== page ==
EV Charging Stations, Infrastructure Present New Work for Electrical Contractors

It's not news that the popularity of electric vehicles (EVs) is growing. And, of course, to keep such vehicles on the road, there is growing demand for EV charging stations—both at the commercial level and the residential level.

Recently, a number of electric utilities, auto manufacturers, engineering firms and EV equipment suppliers got together to create the Alliance for Transportation Electrification (ATE), a non-profit focused on boosting the popularity of EVs by promoting open standards, guiding states' EV policies, and promoting the growth of EV and electric grid infrastructure.

Opportunities for electrical contractors? The future definitely seems bright, according to Tim Dudek, president of Saturn Electric Inc. (San Diego, Calif.), which is already a veteran of EV charging station installation work. To date, the company has installed almost 300 EV charging stations in and around San Diego.

"Our company [is] always looking for where the next curve is in the road," Dudek said. "Around 2008 and 2009, when the recession hit, electrical contractors had to change the way we did business. A lot of contractors began looking at opportunities in areas that were expected to grow, such as LED lighting, solar, military work and low voltage. I looked at EV charging stations as a possibility."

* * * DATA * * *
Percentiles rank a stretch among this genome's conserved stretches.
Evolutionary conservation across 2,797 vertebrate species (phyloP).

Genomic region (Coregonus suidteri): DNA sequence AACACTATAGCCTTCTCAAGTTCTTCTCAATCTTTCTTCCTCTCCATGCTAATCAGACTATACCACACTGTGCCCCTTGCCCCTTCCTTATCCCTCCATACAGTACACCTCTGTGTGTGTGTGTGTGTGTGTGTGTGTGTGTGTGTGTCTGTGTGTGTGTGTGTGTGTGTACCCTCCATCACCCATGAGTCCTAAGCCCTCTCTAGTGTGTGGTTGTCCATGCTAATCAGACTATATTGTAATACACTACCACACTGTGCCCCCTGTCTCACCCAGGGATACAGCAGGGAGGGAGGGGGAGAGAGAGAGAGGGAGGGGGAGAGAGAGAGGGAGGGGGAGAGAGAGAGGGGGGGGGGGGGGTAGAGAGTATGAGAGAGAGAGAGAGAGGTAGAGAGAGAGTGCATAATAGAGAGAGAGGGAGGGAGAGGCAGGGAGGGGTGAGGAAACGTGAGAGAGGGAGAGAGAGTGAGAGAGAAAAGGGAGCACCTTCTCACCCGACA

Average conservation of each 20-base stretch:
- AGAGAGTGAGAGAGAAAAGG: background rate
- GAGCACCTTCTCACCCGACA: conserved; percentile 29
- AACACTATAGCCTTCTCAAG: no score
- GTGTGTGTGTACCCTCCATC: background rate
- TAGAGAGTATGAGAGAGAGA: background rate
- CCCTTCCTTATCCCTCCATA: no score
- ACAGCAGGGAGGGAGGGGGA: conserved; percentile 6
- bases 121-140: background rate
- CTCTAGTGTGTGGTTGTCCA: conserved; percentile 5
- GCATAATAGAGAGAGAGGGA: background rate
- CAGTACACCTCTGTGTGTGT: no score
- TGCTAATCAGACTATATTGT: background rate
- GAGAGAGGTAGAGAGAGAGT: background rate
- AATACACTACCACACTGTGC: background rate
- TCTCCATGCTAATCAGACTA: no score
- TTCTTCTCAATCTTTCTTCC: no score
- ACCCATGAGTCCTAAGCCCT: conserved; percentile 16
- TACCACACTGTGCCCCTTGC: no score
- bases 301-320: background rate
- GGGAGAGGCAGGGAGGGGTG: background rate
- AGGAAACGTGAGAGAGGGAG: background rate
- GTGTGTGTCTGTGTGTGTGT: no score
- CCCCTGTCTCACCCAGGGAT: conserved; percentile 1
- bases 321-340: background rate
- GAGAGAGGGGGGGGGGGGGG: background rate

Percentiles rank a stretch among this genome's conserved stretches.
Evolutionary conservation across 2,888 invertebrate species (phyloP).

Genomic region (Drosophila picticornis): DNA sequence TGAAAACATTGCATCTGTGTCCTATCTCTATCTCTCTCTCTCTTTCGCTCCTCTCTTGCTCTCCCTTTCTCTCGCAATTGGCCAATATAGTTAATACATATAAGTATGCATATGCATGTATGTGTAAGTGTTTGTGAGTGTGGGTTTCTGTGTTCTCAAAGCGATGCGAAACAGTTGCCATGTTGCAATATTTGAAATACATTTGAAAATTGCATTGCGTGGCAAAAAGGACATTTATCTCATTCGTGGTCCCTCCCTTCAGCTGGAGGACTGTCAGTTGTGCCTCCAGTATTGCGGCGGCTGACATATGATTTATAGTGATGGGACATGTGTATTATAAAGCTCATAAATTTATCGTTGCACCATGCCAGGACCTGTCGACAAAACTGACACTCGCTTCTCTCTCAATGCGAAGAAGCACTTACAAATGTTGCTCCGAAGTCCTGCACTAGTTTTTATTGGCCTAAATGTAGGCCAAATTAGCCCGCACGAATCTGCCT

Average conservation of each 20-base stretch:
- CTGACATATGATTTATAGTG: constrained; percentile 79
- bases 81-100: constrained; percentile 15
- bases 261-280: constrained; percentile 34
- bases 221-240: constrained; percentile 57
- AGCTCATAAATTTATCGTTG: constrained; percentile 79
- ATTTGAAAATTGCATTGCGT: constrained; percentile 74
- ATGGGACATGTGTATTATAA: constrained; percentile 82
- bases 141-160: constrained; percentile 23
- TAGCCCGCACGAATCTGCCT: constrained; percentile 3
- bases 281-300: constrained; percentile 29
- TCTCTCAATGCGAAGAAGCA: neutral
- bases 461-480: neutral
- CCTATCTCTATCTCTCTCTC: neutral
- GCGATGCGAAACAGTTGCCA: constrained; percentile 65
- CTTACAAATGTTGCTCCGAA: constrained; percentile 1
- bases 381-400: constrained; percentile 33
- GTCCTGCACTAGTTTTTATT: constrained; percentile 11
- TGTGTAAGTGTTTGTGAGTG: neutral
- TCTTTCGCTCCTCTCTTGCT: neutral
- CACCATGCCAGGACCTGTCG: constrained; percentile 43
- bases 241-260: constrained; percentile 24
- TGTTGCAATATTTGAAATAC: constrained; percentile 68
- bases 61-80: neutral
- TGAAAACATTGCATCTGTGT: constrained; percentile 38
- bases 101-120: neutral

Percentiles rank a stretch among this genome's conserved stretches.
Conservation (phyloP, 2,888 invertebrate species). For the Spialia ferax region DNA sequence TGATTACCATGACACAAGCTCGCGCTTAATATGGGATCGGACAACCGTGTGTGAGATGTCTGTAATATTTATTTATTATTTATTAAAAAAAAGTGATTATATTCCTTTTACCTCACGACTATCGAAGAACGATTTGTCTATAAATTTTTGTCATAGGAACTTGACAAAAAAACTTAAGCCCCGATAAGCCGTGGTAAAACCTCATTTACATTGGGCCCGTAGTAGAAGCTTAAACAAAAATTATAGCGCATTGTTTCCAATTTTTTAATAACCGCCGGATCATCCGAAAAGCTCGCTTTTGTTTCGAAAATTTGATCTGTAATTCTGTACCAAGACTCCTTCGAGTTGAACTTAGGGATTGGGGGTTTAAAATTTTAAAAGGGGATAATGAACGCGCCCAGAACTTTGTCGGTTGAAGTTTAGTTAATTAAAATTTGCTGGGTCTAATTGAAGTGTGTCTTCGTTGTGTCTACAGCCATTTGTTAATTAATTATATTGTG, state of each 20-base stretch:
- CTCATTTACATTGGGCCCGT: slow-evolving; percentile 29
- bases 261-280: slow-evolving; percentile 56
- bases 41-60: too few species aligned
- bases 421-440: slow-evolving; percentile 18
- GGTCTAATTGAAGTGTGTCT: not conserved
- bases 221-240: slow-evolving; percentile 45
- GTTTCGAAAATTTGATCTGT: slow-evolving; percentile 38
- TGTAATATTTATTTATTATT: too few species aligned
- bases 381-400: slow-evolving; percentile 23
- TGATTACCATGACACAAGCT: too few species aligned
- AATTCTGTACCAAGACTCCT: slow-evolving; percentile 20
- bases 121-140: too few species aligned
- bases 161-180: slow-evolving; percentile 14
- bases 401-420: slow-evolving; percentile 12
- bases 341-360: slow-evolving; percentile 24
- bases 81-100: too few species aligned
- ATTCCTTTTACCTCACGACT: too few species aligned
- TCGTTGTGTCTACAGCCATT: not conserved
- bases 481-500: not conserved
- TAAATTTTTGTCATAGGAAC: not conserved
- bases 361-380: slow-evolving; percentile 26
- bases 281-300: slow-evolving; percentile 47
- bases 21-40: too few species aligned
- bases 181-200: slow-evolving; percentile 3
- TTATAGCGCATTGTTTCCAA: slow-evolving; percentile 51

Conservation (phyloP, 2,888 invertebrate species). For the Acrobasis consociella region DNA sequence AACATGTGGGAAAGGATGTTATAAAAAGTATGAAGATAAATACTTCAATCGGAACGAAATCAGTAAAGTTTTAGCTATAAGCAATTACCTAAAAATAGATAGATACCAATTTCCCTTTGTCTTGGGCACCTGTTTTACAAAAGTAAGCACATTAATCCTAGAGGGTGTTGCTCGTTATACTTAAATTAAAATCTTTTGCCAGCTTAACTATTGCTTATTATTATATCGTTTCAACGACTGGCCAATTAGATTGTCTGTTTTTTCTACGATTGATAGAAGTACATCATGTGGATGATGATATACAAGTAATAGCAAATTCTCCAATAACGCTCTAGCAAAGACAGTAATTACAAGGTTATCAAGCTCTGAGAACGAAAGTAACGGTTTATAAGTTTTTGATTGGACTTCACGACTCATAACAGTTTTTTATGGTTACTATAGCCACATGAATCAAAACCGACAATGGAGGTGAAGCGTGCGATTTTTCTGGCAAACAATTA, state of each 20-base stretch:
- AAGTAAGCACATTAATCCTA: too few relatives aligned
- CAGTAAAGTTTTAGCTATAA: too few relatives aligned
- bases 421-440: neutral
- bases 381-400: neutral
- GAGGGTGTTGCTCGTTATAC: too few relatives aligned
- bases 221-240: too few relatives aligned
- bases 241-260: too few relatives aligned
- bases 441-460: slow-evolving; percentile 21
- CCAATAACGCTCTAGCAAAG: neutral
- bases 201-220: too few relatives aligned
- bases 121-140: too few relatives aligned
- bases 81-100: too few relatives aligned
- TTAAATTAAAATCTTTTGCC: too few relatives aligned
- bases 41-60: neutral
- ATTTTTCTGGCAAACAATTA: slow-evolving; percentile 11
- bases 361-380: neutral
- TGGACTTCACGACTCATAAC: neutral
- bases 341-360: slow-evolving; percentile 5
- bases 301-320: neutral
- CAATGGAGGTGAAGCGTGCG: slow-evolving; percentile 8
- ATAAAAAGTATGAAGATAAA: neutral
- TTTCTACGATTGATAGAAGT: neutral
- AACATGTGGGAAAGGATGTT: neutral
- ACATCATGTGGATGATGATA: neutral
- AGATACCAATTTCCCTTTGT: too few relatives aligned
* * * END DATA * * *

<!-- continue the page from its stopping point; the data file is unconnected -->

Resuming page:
Dudek had been reading about EV charging. He visited the San Diego Gas & Electric Energy Innovation Center, which does quite a bit of electrical contractor outreach. One of its areas of interest was EV charging. There, he met someone from ECOtality, an electric transportation and storage technology company, which had recently received a huge federal grant to install commercial EV charging stations.

"There were half a dozen cities in the U.S. that were considered target markets, and San Diego was one of them," Dudek said. "Also, around that time, Governor Brown was pushing tax credits for anyone who was going to buy an EV."

Furthermore, Dudek found out, another company was getting involved in selling residential EV charging units.

"I began working with these companies and, over time, became certified by more and more manufacturers, as they were rolling out new EV chargers," he said.

As a result, these days, Saturn Electric is very busy with these projects. And the future looks even more bright for the company. Saturn recently began working with San Diego Gas & Electric on a new program called "Power Your Drive."

"By the end of 2018, their goal is to install over 3,000 charging stations in San Diego County at over 300 sites," he said. "We are one of the contractors they have selected to install these."

Dudek sees the need for EV charging station installation—both commercial and residential—expanding nationally.

"Tesla is becoming more and more involved, and a lot of the large automakers are beginning to manufacture more and more EVs," he said. "Volvo, in fact, is planning on completely phasing out internal combustion engine vehicles."

If federal and state governments remove their tax incentives for consumers to buy EVs, it could slow things down. However, according to Dudek, as utilities get more involved in the EV trend, and as auto manufacturers continue to reduce their prices, demand should remain strong.

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